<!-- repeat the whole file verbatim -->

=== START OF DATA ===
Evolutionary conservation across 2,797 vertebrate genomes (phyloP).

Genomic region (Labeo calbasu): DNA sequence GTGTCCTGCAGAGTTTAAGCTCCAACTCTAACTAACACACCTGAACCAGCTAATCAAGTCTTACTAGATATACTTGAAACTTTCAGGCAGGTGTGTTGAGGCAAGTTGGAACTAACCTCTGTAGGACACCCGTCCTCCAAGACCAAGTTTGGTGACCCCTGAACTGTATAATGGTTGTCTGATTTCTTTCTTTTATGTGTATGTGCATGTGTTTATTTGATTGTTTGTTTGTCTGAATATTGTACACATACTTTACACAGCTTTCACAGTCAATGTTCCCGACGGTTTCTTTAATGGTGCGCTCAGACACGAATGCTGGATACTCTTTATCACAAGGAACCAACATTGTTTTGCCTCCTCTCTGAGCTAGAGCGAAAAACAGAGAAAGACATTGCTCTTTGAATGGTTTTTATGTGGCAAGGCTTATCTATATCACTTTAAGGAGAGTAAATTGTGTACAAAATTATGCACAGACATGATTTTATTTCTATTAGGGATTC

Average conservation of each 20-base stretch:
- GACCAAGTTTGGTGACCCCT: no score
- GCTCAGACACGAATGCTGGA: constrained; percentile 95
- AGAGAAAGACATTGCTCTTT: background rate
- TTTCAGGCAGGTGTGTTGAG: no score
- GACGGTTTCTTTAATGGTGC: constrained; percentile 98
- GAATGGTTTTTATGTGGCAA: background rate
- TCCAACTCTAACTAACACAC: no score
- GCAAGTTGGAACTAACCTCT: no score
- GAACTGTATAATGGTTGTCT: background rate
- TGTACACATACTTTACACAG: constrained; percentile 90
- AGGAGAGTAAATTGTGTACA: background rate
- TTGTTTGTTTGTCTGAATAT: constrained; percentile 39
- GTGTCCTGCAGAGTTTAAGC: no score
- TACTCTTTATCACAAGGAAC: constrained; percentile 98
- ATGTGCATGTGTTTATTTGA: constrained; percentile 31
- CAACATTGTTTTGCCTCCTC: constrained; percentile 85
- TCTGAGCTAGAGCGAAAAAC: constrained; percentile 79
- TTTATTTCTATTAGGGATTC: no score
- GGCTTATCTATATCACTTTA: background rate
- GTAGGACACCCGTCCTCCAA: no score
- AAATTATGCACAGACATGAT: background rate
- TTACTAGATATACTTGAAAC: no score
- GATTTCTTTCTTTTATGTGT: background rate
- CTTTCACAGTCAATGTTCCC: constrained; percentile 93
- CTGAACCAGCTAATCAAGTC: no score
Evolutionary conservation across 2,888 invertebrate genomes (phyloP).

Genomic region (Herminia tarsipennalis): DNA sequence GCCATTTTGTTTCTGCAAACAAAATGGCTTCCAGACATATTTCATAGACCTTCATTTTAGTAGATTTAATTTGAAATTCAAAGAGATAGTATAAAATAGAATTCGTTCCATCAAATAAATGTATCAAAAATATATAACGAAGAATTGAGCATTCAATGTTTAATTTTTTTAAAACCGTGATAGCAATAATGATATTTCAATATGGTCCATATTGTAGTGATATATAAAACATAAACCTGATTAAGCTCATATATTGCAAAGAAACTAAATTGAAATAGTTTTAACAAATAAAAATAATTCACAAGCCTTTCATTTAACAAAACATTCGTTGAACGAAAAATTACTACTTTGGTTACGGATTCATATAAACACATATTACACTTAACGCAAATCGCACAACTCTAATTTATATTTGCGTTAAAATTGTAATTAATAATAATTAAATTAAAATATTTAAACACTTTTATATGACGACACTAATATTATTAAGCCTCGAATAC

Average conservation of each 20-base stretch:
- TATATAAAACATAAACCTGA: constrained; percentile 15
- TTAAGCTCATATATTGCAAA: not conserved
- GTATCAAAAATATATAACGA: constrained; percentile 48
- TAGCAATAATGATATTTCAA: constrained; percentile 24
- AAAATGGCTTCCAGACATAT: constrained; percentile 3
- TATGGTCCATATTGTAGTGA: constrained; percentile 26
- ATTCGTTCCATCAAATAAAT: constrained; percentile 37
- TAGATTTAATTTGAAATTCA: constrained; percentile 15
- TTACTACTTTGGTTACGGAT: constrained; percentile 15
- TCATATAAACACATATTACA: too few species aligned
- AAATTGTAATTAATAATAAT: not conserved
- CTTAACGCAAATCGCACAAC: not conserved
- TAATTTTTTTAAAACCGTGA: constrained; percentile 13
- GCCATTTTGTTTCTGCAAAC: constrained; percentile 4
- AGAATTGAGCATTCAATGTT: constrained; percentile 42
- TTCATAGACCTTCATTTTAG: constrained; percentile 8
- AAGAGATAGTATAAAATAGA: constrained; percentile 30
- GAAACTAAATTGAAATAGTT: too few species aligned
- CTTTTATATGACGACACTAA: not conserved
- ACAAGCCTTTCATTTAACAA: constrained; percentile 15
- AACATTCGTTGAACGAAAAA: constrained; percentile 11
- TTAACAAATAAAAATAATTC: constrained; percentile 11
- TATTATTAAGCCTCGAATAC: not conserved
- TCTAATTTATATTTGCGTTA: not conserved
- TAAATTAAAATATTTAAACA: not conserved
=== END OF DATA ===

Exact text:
Evolutionary conservation across 2,797 vertebrate genomes (phyloP).

Genomic region (Labeo calbasu): DNA sequence GTGTCCTGCAGAGTTTAAGCTCCAACTCTAACTAACACACCTGAACCAGCTAATCAAGTCTTACTAGATATACTTGAAACTTTCAGGCAGGTGTGTTGAGGCAAGTTGGAACTAACCTCTGTAGGACACCCGTCCTCCAAGACCAAGTTTGGTGACCCCTGAACTGTATAATGGTTGTCTGATTTCTTTCTTTTATGTGTATGTGCATGTGTTTATTTGATTGTTTGTTTGTCTGAATATTGTACACATACTTTACACAGCTTTCACAGTCAATGTTCCCGACGGTTTCTTTAATGGTGCGCTCAGACACGAATGCTGGATACTCTTTATCACAAGGAACCAACATTGTTTTGCCTCCTCTCTGAGCTAGAGCGAAAAACAGAGAAAGACATTGCTCTTTGAATGGTTTTTATGTGGCAAGGCTTATCTATATCACTTTAAGGAGAGTAAATTGTGTACAAAATTATGCACAGACATGATTTTATTTCTATTAGGGATTC

Average conservation of each 20-base stretch:
- GACCAAGTTTGGTGACCCCT: no score
- GCTCAGACACGAATGCTGGA: constrained; percentile 95
- AGAGAAAGACATTGCTCTTT: background rate
- TTTCAGGCAGGTGTGTTGAG: no score
- GACGGTTTCTTTAATGGTGC: constrained; percentile 98
- GAATGGTTTTTATGTGGCAA: background rate
- TCCAACTCTAACTAACACAC: no score
- GCAAGTTGGAACTAACCTCT: no score
- GAACTGTATAATGGTTGTCT: background rate
- TGTACACATACTTTACACAG: constrained; percentile 90
- AGGAGAGTAAATTGTGTACA: background rate
- TTGTTTGTTTGTCTGAATAT: constrained; percentile 39
- GTGTCCTGCAGAGTTTAAGC: no score
- TACTCTTTATCACAAGGAAC: constrained; percentile 98
- ATGTGCATGTGTTTATTTGA: constrained; percentile 31
- CAACATTGTTTTGCCTCCTC: constrained; percentile 85
- TCTGAGCTAGAGCGAAAAAC: constrained; percentile 79
- TTTATTTCTATTAGGGATTC: no score
- GGCTTATCTATATCACTTTA: background rate
- GTAGGACACCCGTCCTCCAA: no score
- AAATTATGCACAGACATGAT: background rate
- TTACTAGATATACTTGAAAC: no score
- GATTTCTTTCTTTTATGTGT: background rate
- CTTTCACAGTCAATGTTCCC: constrained; percentile 93
- CTGAACCAGCTAATCAAGTC: no score
Evolutionary conservation across 2,888 invertebrate genomes (phyloP).

Genomic region (Herminia tarsipennalis): DNA sequence GCCATTTTGTTTCTGCAAACAAAATGGCTTCCAGACATATTTCATAGACCTTCATTTTAGTAGATTTAATTTGAAATTCAAAGAGATAGTATAAAATAGAATTCGTTCCATCAAATAAATGTATCAAAAATATATAACGAAGAATTGAGCATTCAATGTTTAATTTTTTTAAAACCGTGATAGCAATAATGATATTTCAATATGGTCCATATTGTAGTGATATATAAAACATAAACCTGATTAAGCTCATATATTGCAAAGAAACTAAATTGAAATAGTTTTAACAAATAAAAATAATTCACAAGCCTTTCATTTAACAAAACATTCGTTGAACGAAAAATTACTACTTTGGTTACGGATTCATATAAACACATATTACACTTAACGCAAATCGCACAACTCTAATTTATATTTGCGTTAAAATTGTAATTAATAATAATTAAATTAAAATATTTAAACACTTTTATATGACGACACTAATATTATTAAGCCTCGAATAC

Average conservation of each 20-base stretch:
- TATATAAAACATAAACCTGA: constrained; percentile 15
- TTAAGCTCATATATTGCAAA: not conserved
- GTATCAAAAATATATAACGA: constrained; percentile 48
- TAGCAATAATGATATTTCAA: constrained; percentile 24
- AAAATGGCTTCCAGACATAT: constrained; percentile 3
- TATGGTCCATATTGTAGTGA: constrained; percentile 26
- ATTCGTTCCATCAAATAAAT: constrained; percentile 37
- TAGATTTAATTTGAAATTCA: constrained; percentile 15
- TTACTACTTTGGTTACGGAT: constrained; percentile 15
- TCATATAAACACATATTACA: too few species aligned
- AAATTGTAATTAATAATAAT: not conserved
- CTTAACGCAAATCGCACAAC: not conserved
- TAATTTTTTTAAAACCGTGA: constrained; percentile 13
- GCCATTTTGTTTCTGCAAAC: constrained; percentile 4
- AGAATTGAGCATTCAATGTT: constrained; percentile 42
- TTCATAGACCTTCATTTTAG: constrained; percentile 8
- AAGAGATAGTATAAAATAGA: constrained; percentile 30
- GAAACTAAATTGAAATAGTT: too few species aligned
- CTTTTATATGACGACACTAA: not conserved
- ACAAGCCTTTCATTTAACAA: constrained; percentile 15
- AACATTCGTTGAACGAAAAA: constrained; percentile 11
- TTAACAAATAAAAATAATTC: constrained; percentile 11
- TATTATTAAGCCTCGAATAC: not conserved
- TCTAATTTATATTTGCGTTA: not conserved
- TAAATTAAAATATTTAAACA: not conserved